Abstract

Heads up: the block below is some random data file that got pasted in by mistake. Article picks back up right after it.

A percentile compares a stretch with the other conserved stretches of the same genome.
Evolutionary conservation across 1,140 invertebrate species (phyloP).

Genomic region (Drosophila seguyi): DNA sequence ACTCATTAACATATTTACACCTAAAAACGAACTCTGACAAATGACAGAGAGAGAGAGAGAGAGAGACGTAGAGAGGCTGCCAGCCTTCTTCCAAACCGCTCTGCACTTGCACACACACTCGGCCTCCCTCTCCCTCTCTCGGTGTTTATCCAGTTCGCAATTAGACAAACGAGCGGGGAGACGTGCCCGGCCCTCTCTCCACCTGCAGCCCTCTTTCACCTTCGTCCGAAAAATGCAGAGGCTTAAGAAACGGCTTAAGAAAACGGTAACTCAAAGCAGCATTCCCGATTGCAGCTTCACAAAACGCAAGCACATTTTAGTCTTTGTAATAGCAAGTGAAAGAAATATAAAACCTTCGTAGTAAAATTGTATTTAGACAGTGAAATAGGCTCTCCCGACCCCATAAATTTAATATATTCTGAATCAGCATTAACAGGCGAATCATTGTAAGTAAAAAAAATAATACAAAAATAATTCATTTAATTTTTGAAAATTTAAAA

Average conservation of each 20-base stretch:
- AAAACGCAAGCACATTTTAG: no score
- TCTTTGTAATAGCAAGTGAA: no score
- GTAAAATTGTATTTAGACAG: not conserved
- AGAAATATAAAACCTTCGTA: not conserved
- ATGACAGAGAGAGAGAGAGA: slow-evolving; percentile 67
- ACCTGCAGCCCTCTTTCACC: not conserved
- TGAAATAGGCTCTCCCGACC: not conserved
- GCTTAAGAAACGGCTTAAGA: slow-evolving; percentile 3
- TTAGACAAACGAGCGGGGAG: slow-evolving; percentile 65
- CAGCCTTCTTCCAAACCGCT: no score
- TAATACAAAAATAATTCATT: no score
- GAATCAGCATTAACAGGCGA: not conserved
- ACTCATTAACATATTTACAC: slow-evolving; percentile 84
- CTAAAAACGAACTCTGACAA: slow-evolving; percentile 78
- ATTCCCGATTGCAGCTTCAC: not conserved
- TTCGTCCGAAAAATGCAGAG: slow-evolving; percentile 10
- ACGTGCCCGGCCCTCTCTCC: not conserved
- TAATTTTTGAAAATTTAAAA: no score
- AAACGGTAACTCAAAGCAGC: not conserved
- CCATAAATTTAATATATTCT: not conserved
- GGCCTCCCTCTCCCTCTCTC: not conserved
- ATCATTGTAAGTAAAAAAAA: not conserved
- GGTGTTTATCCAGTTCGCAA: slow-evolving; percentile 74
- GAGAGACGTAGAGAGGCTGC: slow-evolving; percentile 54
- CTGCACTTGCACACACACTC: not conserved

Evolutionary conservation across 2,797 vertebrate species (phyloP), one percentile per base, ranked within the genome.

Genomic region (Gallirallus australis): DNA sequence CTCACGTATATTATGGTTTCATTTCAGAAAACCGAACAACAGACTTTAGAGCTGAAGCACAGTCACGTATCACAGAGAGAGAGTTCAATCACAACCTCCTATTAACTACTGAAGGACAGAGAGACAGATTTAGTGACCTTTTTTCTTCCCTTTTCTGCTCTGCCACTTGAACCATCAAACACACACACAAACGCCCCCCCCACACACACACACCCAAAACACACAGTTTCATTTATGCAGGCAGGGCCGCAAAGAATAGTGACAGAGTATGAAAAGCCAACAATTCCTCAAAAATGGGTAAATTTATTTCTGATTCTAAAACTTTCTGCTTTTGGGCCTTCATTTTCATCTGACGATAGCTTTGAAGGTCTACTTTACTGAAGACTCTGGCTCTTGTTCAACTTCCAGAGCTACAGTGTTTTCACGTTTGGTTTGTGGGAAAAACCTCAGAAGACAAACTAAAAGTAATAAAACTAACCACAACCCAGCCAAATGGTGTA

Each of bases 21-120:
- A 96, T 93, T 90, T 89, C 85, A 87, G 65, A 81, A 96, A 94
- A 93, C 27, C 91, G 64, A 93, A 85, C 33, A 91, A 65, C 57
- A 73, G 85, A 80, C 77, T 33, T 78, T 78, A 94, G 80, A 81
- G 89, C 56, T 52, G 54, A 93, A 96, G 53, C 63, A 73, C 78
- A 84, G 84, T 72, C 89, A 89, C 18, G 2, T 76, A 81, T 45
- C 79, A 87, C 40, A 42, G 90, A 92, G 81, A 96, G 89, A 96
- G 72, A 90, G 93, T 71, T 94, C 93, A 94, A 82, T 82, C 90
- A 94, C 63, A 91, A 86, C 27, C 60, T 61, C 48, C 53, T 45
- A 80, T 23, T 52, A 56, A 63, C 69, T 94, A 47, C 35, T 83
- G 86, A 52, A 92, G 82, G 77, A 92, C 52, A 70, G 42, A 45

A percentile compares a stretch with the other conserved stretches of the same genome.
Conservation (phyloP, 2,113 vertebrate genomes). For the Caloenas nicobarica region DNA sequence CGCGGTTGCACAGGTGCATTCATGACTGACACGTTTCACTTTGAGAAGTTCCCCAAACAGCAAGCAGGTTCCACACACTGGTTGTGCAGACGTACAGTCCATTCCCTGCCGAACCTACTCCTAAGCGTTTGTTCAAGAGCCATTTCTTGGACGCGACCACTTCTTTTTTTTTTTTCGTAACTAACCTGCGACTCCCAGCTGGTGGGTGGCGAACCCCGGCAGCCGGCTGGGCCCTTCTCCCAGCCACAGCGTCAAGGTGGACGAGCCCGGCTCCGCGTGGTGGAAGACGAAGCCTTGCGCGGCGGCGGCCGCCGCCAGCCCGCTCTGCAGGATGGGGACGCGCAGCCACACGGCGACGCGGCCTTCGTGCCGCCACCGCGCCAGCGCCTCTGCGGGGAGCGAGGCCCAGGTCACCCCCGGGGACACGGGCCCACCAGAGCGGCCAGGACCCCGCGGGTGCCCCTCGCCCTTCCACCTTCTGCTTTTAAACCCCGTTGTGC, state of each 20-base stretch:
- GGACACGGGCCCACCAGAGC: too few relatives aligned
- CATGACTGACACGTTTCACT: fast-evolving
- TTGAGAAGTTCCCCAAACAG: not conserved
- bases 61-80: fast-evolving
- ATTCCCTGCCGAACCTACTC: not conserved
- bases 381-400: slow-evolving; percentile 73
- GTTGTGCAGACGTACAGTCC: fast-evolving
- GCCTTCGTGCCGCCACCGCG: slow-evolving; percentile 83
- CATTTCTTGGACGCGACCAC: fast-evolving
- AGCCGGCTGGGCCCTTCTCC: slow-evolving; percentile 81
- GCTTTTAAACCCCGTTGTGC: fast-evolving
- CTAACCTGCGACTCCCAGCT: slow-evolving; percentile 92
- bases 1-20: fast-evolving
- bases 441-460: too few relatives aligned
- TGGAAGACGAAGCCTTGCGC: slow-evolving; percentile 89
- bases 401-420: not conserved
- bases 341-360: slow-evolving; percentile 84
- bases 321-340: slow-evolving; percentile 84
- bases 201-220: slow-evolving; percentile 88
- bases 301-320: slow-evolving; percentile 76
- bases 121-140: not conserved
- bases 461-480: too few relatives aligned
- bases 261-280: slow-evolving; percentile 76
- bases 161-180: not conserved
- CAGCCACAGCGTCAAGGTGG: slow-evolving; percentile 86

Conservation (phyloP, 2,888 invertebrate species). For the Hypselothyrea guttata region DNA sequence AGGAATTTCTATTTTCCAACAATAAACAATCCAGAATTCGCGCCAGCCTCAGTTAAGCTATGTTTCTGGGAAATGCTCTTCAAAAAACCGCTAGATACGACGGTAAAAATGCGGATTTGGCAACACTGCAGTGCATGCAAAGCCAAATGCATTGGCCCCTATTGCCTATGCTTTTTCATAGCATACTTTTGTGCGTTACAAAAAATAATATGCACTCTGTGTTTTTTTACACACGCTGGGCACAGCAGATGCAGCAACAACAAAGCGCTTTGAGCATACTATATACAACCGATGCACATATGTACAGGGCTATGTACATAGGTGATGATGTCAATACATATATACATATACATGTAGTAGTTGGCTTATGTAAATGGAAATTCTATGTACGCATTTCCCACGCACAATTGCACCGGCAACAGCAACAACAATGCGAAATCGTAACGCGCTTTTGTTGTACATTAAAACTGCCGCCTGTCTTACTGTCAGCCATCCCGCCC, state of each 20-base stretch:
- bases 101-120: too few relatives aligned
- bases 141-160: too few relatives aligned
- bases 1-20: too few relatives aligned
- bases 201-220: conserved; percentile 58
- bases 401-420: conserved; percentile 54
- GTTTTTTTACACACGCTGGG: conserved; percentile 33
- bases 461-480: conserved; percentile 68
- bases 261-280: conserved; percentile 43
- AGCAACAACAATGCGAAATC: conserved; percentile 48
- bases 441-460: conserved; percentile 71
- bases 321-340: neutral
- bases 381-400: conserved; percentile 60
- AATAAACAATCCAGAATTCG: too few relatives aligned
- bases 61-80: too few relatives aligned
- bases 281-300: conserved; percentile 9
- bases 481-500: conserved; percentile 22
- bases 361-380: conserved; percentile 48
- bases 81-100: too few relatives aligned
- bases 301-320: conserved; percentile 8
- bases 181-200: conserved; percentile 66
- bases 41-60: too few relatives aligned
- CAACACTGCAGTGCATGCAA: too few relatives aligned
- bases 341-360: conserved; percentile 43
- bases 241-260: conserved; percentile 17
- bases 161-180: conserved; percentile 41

Stuss considered the human PFC as a “cognitive globe” [Stuss, D. T., & Benson, D. F. Neuropsychological studies of the frontal lobes. Psychological Bulletin, 95, 3–28, 1984] on which functions of the frontal lobe could be mapped. Here, we discuss classic and recent findings regarding the evolution, development, function, and cognitive role of shallow indentations or tertiary sulci in PFC, with the goal of using tertiary sulci to map the “cognitive globe” of PFC. First, we discuss lateral PFC (LPFC) tertiary sulci in classical anatomy and modern neuroimaging, as well as their development, with a focus on those within the middle frontal gyrus. Second, we discuss tertiary sulci in comparative neuroanatomy, focusing on primates. Third, we summarize recent findings showing the utility of tertiary sulci for understanding structural–functional relationships with functional network insights in ventromedial PFC and LPFC. Fourth, we revisit and update unresolved theoretical perspectives considered by C. Vogt and O. Vogt (Allgemeinere ergebnisse unserer hirnforschung. Journal für Psychologie und Neurologie, 25, 279–462, 1919) and F. Sanides (Structure and function of the human frontal lobe. Neuropsychologia, 2, 209–219, 1964) that tertiary sulci serve as landmarks for cortical gradients. Together, the consideration of these classic and recent findings indicate that tertiary sulci are situated in a unique position within the complexity of the “cognitive globe” of PFC: They are the smallest and shallowest of sulci in PFC, yet can offer insights that bridge spatial scales (microns to networks), modalities (functional connectivity to behavior), and species. As such, the map of tertiary sulci within each individual participant serves as a coordinate system specific to that individual on which functions may be further mapped. We conclude with new theoretical and methodological questions that, if answered in future research, will likely lead to mechanistic insight regarding the structure and function of human LPFC.

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